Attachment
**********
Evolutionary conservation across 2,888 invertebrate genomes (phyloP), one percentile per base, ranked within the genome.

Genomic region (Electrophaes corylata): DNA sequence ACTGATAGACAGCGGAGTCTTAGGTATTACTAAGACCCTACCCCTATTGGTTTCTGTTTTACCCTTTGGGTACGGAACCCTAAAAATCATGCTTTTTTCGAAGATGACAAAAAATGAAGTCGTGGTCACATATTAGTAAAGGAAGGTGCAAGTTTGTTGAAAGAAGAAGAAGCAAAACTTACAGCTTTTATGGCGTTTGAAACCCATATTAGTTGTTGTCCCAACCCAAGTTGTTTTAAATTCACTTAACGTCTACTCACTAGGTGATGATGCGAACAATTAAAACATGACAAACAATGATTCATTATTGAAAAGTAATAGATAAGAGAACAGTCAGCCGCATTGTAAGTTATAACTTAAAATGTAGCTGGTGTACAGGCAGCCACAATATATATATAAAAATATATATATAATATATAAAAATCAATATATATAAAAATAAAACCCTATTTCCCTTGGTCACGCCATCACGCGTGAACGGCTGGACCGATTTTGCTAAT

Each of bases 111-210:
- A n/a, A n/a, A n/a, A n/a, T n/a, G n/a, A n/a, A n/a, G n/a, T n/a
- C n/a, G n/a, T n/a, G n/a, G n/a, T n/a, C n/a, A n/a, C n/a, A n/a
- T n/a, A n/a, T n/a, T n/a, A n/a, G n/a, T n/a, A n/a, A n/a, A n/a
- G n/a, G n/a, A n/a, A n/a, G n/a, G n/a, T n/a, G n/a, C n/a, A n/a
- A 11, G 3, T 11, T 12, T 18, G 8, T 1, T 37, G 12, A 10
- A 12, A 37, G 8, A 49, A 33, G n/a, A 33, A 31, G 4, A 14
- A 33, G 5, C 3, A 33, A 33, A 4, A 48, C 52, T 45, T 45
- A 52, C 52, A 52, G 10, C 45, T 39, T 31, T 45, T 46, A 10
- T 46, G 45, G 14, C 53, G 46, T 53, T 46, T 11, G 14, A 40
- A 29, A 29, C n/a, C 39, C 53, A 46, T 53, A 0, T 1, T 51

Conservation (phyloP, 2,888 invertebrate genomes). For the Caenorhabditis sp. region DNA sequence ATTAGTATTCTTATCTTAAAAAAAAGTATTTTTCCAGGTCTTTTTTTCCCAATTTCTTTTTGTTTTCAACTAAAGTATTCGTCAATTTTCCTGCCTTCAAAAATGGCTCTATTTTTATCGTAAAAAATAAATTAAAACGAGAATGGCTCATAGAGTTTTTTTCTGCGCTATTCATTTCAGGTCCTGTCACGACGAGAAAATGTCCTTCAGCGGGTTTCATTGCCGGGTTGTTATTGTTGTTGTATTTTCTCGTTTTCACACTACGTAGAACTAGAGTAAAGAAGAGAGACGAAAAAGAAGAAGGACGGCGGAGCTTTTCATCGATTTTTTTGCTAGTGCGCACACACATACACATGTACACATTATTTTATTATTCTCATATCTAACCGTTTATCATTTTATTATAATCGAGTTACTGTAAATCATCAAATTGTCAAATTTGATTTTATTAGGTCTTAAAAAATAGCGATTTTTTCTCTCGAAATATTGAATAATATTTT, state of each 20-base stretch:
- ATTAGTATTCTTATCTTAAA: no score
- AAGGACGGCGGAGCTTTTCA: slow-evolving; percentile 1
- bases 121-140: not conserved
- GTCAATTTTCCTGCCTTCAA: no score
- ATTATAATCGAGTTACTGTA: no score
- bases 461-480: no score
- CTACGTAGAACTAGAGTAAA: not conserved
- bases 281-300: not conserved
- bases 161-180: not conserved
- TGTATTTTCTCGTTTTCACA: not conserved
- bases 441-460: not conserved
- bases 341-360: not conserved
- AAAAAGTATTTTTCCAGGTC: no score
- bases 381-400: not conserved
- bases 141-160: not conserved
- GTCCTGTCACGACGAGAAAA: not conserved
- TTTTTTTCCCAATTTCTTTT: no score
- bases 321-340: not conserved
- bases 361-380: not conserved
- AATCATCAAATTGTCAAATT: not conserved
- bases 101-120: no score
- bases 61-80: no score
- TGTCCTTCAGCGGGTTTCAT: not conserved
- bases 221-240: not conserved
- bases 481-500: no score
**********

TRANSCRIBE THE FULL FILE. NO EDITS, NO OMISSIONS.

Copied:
Evolutionary conservation across 2,888 invertebrate genomes (phyloP), one percentile per base, ranked within the genome.

Genomic region (Electrophaes corylata): DNA sequence ACTGATAGACAGCGGAGTCTTAGGTATTACTAAGACCCTACCCCTATTGGTTTCTGTTTTACCCTTTGGGTACGGAACCCTAAAAATCATGCTTTTTTCGAAGATGACAAAAAATGAAGTCGTGGTCACATATTAGTAAAGGAAGGTGCAAGTTTGTTGAAAGAAGAAGAAGCAAAACTTACAGCTTTTATGGCGTTTGAAACCCATATTAGTTGTTGTCCCAACCCAAGTTGTTTTAAATTCACTTAACGTCTACTCACTAGGTGATGATGCGAACAATTAAAACATGACAAACAATGATTCATTATTGAAAAGTAATAGATAAGAGAACAGTCAGCCGCATTGTAAGTTATAACTTAAAATGTAGCTGGTGTACAGGCAGCCACAATATATATATAAAAATATATATATAATATATAAAAATCAATATATATAAAAATAAAACCCTATTTCCCTTGGTCACGCCATCACGCGTGAACGGCTGGACCGATTTTGCTAAT

Each of bases 111-210:
- A n/a, A n/a, A n/a, A n/a, T n/a, G n/a, A n/a, A n/a, G n/a, T n/a
- C n/a, G n/a, T n/a, G n/a, G n/a, T n/a, C n/a, A n/a, C n/a, A n/a
- T n/a, A n/a, T n/a, T n/a, A n/a, G n/a, T n/a, A n/a, A n/a, A n/a
- G n/a, G n/a, A n/a, A n/a, G n/a, G n/a, T n/a, G n/a, C n/a, A n/a
- A 11, G 3, T 11, T 12, T 18, G 8, T 1, T 37, G 12, A 10
- A 12, A 37, G 8, A 49, A 33, G n/a, A 33, A 31, G 4, A 14
- A 33, G 5, C 3, A 33, A 33, A 4, A 48, C 52, T 45, T 45
- A 52, C 52, A 52, G 10, C 45, T 39, T 31, T 45, T 46, A 10
- T 46, G 45, G 14, C 53, G 46, T 53, T 46, T 11, G 14, A 40
- A 29, A 29, C n/a, C 39, C 53, A 46, T 53, A 0, T 1, T 51

Conservation (phyloP, 2,888 invertebrate genomes). For the Caenorhabditis sp. region DNA sequence ATTAGTATTCTTATCTTAAAAAAAAGTATTTTTCCAGGTCTTTTTTTCCCAATTTCTTTTTGTTTTCAACTAAAGTATTCGTCAATTTTCCTGCCTTCAAAAATGGCTCTATTTTTATCGTAAAAAATAAATTAAAACGAGAATGGCTCATAGAGTTTTTTTCTGCGCTATTCATTTCAGGTCCTGTCACGACGAGAAAATGTCCTTCAGCGGGTTTCATTGCCGGGTTGTTATTGTTGTTGTATTTTCTCGTTTTCACACTACGTAGAACTAGAGTAAAGAAGAGAGACGAAAAAGAAGAAGGACGGCGGAGCTTTTCATCGATTTTTTTGCTAGTGCGCACACACATACACATGTACACATTATTTTATTATTCTCATATCTAACCGTTTATCATTTTATTATAATCGAGTTACTGTAAATCATCAAATTGTCAAATTTGATTTTATTAGGTCTTAAAAAATAGCGATTTTTTCTCTCGAAATATTGAATAATATTTT, state of each 20-base stretch:
- ATTAGTATTCTTATCTTAAA: no score
- AAGGACGGCGGAGCTTTTCA: slow-evolving; percentile 1
- bases 121-140: not conserved
- GTCAATTTTCCTGCCTTCAA: no score
- ATTATAATCGAGTTACTGTA: no score
- bases 461-480: no score
- CTACGTAGAACTAGAGTAAA: not conserved
- bases 281-300: not conserved
- bases 161-180: not conserved
- TGTATTTTCTCGTTTTCACA: not conserved
- bases 441-460: not conserved
- bases 341-360: not conserved
- AAAAAGTATTTTTCCAGGTC: no score
- bases 381-400: not conserved
- bases 141-160: not conserved
- GTCCTGTCACGACGAGAAAA: not conserved
- TTTTTTTCCCAATTTCTTTT: no score
- bases 321-340: not conserved
- bases 361-380: not conserved
- AATCATCAAATTGTCAAATT: not conserved
- bases 101-120: no score
- bases 61-80: no score
- TGTCCTTCAGCGGGTTTCAT: not conserved
- bases 221-240: not conserved
- bases 481-500: no score